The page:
Scaling dynamic sentient spaces to multiple locations

One of the fundamental concepts of the rt-xr and rt-ai Edge projects is that it should be possible to experience a remote sentient space in a telepresent way. The diagram above shows the idea. The main sentient space houses a ManifoldNexus instance that supplies service discovery, subscription and message passing functions to all of the other components. Not shown is the rt-ai Edge component that deals with real-time intelligent processing, both reactive and proactive, of real-world sensor data and controls. However, rt-ai Edge interconnects with ManifoldNexus, making data and control flows available in the Manifold world.

Co-located with ManifoldNexus are the various servers that implement the visualization part of the sentient space. The SpaceServer allows occupants of the space to download a space definition file that is used to construct a model of the space. For VR users, this is a virtual model of the space that can be used remotely. For AR and MR users, only augmentations and interaction elements are instantiated so that the real space can be seen normally. The SpaceServer also houses downloadable asset bundles that contain augmentations that occupants have placed around the space. This is why it is referred to as a dynamic sentient space – as an occupant either physically or virtually enters the space, the relevant space model and augmentations are downloaded. Any changes that occupants make get merged back to the space definition and model repository to ensure that all occupants are synced with the space correctly. The SharingServer provides real-time transfer of pose and audio data. The Home Automation server provides a way for the space model to be linked with networked controls that physically exist in the space.

When everything is on a single LAN, things just work. New occupants of a space auto-discover sentient spaces available on that LAN and, via a GUI on the generic viewer app, can select the appropriate space. Normally there would be just one space but the system allows for multiple spaces on a single LAN if required. The issue then is how to connect VR users at remote locations. As shown in the diagram, ManifoldNexus has to ability to use secure tunnels between regions. This does require that one of the gateway routers has a port forwarding entry configured but otherwise requires no configuration other than security. There can be several remote spaces if necessary and a tunnel can support more than one sentient space. Once the Manifold infrastructure is established, integration is total in that auto-discovery and message switching all behave for remote occupants in exactly the same way as local occupants. What is also nice is that multicast services can be replicated for remote users in the remote LAN so data never has to be sent more than once on the tunnel itself. This optimization is implemented automatically within ManifoldNexus.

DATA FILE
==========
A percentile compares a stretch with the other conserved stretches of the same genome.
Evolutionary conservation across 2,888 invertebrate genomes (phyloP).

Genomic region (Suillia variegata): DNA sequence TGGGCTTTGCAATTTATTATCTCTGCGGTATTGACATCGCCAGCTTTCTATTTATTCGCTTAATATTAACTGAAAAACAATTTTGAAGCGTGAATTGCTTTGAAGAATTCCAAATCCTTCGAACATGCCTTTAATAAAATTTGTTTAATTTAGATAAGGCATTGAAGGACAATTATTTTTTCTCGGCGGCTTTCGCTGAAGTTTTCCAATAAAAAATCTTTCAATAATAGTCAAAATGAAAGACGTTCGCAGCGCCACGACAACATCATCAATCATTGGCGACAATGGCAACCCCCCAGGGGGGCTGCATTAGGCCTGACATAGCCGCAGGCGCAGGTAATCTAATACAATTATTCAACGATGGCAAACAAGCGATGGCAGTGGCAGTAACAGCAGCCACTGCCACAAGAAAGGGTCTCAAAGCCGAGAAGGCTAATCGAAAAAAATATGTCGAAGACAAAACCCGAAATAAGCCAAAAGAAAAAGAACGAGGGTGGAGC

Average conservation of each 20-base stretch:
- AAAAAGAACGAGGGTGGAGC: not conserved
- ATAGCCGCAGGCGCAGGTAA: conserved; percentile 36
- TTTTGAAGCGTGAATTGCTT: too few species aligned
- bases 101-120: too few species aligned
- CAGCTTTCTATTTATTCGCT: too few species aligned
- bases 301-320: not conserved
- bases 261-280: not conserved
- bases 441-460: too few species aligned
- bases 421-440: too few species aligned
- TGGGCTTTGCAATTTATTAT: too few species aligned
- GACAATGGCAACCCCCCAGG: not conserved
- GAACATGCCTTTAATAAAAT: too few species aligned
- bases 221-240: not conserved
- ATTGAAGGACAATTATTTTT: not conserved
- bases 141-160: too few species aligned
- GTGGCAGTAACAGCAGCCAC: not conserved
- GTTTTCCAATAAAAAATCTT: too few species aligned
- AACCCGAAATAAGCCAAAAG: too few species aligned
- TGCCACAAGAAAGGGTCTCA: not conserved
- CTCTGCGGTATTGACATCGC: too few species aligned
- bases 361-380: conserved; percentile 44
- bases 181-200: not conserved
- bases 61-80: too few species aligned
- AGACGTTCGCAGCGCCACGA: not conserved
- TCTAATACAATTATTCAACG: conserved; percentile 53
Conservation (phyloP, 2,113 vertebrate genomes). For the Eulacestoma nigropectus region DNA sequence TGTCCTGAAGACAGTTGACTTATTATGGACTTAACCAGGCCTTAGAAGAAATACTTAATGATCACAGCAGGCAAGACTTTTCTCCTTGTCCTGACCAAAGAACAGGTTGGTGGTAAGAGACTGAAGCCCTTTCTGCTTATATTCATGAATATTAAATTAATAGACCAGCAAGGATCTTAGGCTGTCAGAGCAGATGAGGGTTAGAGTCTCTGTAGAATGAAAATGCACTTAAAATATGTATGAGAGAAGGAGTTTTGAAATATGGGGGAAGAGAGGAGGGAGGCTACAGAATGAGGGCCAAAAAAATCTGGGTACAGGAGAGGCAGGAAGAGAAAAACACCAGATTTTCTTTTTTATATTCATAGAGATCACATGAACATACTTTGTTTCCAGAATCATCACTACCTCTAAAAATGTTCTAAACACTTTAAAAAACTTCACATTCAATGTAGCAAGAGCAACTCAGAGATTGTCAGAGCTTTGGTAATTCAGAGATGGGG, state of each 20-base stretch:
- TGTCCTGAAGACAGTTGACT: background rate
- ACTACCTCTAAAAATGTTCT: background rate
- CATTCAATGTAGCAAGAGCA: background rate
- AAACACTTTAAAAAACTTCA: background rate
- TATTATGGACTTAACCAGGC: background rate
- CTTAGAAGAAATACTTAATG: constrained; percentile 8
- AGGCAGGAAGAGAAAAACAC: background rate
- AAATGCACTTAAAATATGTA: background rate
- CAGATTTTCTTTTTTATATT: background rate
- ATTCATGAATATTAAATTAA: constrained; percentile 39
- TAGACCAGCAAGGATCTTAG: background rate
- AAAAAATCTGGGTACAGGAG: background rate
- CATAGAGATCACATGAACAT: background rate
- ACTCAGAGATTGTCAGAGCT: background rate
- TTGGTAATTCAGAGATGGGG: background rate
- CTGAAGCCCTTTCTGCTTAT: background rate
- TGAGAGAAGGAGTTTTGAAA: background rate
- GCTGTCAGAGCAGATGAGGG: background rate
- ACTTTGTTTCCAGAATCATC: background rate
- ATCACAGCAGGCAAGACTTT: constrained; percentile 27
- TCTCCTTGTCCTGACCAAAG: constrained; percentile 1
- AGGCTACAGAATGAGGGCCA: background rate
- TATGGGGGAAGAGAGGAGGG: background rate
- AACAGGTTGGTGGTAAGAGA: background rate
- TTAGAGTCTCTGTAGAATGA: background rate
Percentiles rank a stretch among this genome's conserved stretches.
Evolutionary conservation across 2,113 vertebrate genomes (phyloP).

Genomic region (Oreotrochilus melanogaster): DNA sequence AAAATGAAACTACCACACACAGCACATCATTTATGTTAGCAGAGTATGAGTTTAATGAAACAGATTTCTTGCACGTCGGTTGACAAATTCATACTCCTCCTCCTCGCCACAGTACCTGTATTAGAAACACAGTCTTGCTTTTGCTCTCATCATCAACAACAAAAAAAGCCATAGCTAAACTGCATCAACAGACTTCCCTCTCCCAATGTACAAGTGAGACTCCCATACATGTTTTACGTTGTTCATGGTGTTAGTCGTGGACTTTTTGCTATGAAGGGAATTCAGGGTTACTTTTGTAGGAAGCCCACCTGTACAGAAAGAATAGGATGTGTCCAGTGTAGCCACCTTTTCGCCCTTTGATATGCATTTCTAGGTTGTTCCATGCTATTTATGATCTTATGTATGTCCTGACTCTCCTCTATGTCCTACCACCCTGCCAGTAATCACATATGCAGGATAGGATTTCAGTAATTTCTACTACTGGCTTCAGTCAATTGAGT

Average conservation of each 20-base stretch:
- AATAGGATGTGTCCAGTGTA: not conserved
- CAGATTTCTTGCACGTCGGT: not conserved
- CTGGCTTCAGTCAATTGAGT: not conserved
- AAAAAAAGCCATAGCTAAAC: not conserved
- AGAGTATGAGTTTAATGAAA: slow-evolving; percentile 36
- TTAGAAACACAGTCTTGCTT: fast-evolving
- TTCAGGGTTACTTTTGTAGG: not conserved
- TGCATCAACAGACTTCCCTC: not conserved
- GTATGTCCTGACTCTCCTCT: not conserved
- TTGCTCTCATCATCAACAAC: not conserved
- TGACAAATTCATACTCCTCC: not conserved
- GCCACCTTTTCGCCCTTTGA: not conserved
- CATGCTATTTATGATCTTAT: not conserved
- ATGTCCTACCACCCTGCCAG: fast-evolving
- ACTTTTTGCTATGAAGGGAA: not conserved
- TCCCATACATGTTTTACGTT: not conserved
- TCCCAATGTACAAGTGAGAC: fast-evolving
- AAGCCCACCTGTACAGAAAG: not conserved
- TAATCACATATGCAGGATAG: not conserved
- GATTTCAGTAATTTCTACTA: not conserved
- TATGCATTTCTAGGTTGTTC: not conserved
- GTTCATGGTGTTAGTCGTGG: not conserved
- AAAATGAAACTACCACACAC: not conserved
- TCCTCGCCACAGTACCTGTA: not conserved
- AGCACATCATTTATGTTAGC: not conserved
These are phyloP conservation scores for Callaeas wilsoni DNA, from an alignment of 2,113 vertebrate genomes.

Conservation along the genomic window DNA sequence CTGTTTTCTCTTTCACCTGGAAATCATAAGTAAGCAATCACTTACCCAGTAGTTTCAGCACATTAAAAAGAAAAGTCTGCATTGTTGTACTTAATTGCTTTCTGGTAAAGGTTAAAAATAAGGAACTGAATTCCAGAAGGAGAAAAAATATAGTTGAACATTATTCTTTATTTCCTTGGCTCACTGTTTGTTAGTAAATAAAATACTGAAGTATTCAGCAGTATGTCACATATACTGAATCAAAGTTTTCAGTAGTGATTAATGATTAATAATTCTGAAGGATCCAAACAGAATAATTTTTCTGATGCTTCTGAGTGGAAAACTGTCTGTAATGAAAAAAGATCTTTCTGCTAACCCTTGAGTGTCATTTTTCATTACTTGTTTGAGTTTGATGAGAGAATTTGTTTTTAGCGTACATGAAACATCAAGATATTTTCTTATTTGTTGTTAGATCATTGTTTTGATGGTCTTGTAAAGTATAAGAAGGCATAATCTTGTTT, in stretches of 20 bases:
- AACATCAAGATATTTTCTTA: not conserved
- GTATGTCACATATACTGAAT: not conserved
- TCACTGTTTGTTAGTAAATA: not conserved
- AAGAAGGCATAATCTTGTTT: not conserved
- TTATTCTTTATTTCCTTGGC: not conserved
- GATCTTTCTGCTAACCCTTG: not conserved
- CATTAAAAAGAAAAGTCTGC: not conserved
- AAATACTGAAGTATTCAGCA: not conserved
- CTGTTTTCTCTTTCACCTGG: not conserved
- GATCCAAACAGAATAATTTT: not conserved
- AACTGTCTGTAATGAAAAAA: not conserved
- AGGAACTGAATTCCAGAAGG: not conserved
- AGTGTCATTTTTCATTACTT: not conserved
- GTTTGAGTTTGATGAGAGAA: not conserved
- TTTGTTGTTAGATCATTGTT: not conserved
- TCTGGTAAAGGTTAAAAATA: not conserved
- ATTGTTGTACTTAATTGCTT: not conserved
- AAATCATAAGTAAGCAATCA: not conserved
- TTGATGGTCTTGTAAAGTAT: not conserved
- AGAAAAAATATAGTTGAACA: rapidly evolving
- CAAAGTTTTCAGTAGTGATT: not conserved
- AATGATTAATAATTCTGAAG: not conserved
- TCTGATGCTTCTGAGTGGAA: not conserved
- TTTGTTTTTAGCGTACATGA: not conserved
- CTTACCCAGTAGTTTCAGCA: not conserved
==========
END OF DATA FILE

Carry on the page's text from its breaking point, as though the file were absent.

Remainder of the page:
Dynamic sentient spaces (where a standard viewer is customized for each space by the servers) is now basically working on the five platforms (Windows desktop, macOS, Windows Mixed Reality, Android and iOS). Persistent ad-hoc augmentations using downloadable assets is the next step in this process. Probably I am going to start with the virtual sticky note – this is where an occupant can leave a persistent message for other occupants. This requires a lot of the general functionality of persistent dynamic augmentations and is actually kind of useful for change!

Accessing the iOS WiFi IP address within a Unity app

At the moment, Manifold requires that a client supplies an appropriate IP address (although I might change this in the future). Mostly it is pretty easy to do but the .NET way of doing things (using Dns.GetHostEntry()) didn’t seem to pick up the WiFi IP address on an iPad. After wasting a lot of time, I decided to go back to basics and create a native plugin.

The basis of the code comes from here – it just needed the right wrapping to get it to work with Unity. I will be the first to admit that I know nothing about native iOS coding but, following the Bonjour example here, the code below  seemed to work just fine when placed in the Assets/Plugins/iOS directory of the project.

IPAddress.h:

#import <Foundation/Foundation.h>

@interface IPAddressDelegate : NSObject

- (NSString *)getAddress;
@end

IPAddress.m:

#include <ifaddrs.h>
#include <arpa/inet.h>

#import "IPAddress.h"
@implementation IPAddressDelegate

- (id)init
{
    self = [super init];
    return self;
}

- (NSString *)getAddress {
    NSString *address = @"error";
    struct ifaddrs *interfaces = NULL;
    struct ifaddrs *temp_addr = NULL;
    int success = 0;
    success = getifaddrs(&interfaces);
    if (success == 0) {
        temp_addr = interfaces;
        while(temp_addr != NULL) {
            if(temp_addr->ifa_addr->sa_family == AF_INET) {
                if([[NSString stringWithUTF8String:temp_addr->ifa_name] isEqualToString:@"en0"]) {
                    address = [NSString stringWithUTF8String:inet_ntoa(((struct sockaddr_in *)temp_addr->ifa_addr)->sin_addr)];
                }
            }
            temp_addr = temp_addr->ifa_next;
        }
    }
    // Free memory
    freeifaddrs(interfaces);